Life on the ice
TORRINGTON – When the pandemic began in 2020, Summer Green was looking for a job.
During a time when everyone was told to isolate, she headed to the most isolated place in the world: Antarctica.
Green recently completed her third season as a diesel mechanic for South Pole Traverse which required her to travel from McMurdo Station to South Pole Station. It is a 1,000-mile trek which can take up to 30 days through the harshest conditions on Earth.
In Antarctica, wind speeds can reach 100 mph, something Green was able to get used to faster than others thanks to the often-harsh winds in her home state of Wyoming. The everchanging temperatures on the icy continent can range from 20 to -40 degrees Fahrenheit.
“When you’re out on the trail its bipolar that’s how I would explain it,” Green said. “There would be days I would be wearing insulated bibs and a hoodie, and I’d be sweating just working on something outside, but then there would be days where I could only work for 10 minutes, and I’d have to go in and warm up. It just would depend on the day I mean it’s like Wyoming you never know what it’s going to be.”
Oftentimes the “flat white” conditions limited the crew to speeds of 2-5 mph and the GPS system was the only means of telling what direction they were heading it.
“Sometimes we were on a spot on the trail where you can’t see mountains and you can’t differentiate where you are,” Green said. “There’s no roads, there’s no towns so it can get a little taxing mentally.”
As part of the preparation to work in Antarctica, Green said she trained to read the GPS and had to physically qualify before she could go.
While there is a clinic for accidents and sickness, no major medical procedures can be done in Antarctica which meant Green had to be in peak condition and had her wisdom teeth removed before her first trip.
After spending two weeks in managed isolation in Christchurch, New Zealand, Green boarded a small cargo plane with other workers and headed to McMurdo Station.
“Everybody’s there for a different job,” she said. “I was there to do mechanics there’s people there that were flying with me that I met that were working in the the cafeteria, the kitchen, electricians, plumbers. Everything to make a community work.”
Green’s primary duty along with the four other mechanics on the traverse was to fix any breaks and make frequent checks on the loads while hauling fuel across the frozen tundra.
The crew lived in “modules” on the trail which included several bunk rooms and was all operated off of a generator. There was also a kitchen module where the crew took turns cooking each night.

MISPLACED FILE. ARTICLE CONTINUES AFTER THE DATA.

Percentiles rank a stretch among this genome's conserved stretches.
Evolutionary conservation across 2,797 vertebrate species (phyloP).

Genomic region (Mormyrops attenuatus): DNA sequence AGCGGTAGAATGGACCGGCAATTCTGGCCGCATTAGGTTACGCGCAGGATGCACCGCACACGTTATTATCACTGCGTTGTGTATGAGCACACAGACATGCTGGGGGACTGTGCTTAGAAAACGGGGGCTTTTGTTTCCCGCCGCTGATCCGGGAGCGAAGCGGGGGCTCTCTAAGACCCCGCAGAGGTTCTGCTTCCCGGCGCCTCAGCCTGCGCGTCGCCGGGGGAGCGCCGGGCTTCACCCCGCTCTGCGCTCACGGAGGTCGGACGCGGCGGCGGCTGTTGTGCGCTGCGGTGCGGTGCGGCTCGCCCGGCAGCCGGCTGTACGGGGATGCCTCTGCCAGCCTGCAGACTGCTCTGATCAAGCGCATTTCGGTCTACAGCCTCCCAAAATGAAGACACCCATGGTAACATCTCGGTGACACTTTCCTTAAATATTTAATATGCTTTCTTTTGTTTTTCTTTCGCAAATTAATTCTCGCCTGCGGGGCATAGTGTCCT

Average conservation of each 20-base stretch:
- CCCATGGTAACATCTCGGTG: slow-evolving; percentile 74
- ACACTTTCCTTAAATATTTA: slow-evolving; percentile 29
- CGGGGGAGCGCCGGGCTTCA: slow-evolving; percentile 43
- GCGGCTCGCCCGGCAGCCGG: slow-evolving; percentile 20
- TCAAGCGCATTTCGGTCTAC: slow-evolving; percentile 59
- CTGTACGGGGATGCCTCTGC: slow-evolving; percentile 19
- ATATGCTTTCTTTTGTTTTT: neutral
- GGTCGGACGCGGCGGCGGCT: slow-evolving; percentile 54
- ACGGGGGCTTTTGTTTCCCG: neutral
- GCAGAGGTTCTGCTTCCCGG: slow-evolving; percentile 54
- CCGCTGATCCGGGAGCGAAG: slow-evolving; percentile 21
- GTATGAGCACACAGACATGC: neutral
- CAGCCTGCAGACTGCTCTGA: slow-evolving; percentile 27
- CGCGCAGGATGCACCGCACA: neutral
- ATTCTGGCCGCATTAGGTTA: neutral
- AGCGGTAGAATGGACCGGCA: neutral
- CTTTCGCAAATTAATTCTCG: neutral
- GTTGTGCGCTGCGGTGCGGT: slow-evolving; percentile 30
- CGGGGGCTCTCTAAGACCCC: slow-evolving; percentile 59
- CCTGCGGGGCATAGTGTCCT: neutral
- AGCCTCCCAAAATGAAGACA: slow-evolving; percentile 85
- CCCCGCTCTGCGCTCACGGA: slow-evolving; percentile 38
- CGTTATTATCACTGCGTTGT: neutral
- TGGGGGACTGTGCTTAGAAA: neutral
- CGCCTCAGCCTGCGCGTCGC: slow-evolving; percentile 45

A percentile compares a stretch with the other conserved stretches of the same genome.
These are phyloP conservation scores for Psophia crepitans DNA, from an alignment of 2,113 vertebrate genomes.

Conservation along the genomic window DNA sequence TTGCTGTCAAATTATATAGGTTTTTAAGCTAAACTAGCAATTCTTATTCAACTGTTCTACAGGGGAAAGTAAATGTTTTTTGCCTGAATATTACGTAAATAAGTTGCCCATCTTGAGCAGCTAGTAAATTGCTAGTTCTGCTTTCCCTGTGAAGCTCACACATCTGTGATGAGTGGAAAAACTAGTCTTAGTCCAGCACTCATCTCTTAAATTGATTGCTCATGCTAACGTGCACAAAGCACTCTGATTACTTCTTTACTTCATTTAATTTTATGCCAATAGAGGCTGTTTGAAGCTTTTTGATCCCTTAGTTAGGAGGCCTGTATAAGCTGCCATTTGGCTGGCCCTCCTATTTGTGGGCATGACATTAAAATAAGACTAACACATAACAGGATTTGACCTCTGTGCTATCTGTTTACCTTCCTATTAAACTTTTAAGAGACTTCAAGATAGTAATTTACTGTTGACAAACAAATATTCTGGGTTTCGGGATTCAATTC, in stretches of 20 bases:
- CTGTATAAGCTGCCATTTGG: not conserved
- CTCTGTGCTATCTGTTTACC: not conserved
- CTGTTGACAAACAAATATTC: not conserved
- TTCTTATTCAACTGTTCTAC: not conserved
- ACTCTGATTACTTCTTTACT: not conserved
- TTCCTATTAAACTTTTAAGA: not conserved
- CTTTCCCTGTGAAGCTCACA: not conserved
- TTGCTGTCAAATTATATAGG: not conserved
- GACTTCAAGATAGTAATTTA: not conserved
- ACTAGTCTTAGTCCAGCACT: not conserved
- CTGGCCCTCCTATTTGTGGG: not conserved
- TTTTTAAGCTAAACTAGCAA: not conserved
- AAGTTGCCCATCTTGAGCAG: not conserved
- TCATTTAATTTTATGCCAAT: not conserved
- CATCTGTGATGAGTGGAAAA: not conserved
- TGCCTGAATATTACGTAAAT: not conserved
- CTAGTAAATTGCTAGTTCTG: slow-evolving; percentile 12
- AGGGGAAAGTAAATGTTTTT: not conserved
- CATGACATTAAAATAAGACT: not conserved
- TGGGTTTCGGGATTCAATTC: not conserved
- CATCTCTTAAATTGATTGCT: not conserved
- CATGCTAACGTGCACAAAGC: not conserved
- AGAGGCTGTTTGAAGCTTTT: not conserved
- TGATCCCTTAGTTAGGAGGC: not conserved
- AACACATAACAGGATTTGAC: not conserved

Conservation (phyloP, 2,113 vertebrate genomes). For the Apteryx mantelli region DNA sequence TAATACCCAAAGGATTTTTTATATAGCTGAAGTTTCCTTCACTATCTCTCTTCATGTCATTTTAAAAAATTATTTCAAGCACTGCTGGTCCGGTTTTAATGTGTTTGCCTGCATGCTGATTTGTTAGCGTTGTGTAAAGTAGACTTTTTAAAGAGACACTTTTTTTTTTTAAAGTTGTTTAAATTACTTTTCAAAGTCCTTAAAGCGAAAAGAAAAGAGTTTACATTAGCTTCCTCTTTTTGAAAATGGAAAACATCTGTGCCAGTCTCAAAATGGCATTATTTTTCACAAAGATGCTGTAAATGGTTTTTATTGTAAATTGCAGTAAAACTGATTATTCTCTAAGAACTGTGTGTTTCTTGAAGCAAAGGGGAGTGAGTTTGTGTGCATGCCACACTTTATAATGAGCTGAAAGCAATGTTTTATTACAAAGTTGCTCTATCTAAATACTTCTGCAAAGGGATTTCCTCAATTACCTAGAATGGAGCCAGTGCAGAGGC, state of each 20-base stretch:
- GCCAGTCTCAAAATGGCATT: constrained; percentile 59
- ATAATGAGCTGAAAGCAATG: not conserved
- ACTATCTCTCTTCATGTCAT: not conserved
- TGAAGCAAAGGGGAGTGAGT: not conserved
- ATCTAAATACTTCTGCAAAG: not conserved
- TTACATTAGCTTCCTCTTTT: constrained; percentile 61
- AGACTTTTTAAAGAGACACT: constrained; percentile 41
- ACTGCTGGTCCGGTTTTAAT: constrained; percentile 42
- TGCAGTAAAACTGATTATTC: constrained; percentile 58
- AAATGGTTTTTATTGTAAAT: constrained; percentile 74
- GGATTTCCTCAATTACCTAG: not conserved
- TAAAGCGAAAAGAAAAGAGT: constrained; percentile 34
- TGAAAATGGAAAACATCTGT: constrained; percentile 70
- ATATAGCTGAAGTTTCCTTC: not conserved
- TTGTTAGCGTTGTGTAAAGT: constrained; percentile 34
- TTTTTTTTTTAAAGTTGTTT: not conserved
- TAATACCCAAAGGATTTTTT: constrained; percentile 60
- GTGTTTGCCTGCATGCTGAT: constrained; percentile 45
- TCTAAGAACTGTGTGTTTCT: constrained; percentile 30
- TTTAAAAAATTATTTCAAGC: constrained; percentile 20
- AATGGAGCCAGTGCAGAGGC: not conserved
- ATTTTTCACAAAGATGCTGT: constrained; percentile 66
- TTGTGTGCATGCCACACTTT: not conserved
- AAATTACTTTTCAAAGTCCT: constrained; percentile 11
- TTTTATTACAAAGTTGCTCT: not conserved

Green said some of her favorite moments came from seeing how creative people were and especially with the creations they made for supper each night.
“I really would just enjoy like the creative things that people would come up with like the little things that people wouldn’t celebrate everyday here in the United States like we celebrated ‘I didn’t have any dropped food today in the gally, so I want to have a get together in my room,’” she said.
On days at the station when the conditions were bearable to be outside, Green said she enjoyed going on hikes and seeing the wildlife at McMurdo Station. Sometimes when the work was done for the day a group would head out to see penguins or seals nearby. There was also a chance to see whales from time to time when there was open water.
While the isolation from the rest of the world brought challenges such as limited communication with family, Green said working in Antarctica actually made her a better mechanic.
“You can’t just rely on parts being available at that time and I really found myself out there,” Green said. “I really found out who I wanted to be and where I want to be in my life.”
While spending up to 80 days on the trail in a given season, Green had plenty of time to self-reflect especially when she ran out of audio books or got sick of her music.
“You definitely hit points where you’re just like ‘oh my gosh I remember that one time I was mean to somebody in second grade, and I feel really bad about it’ but there’s nothing you can do about it. You can self-reflect on it and move on, so I definitely went through a lot of things in my life that I work on for the better,” she said.
While Green enjoys her time in Antarctica, she also is happy to come home at the end of each season to see family and to experience all of the food options which are not available at the South Pole.
“Going to a grocery store for the first time and being back is like a sensory overload,” Green said. “You’re just like ‘oh my gosh they have two different kinds of new Doritos now’ so it’s a little overwhelming once you get back to civilization so to speak.”
This year Green plans to take a break. Instead of planning a trip to the other side of the world she will be moving across the country to Tennessee and deciding what is next. While Green is uncertain whether or not she will go back again, she is grateful for all of her experiences in Antarctica.
“It’s not for everybody but it’s definitely an experience of a lifetime,” Green said.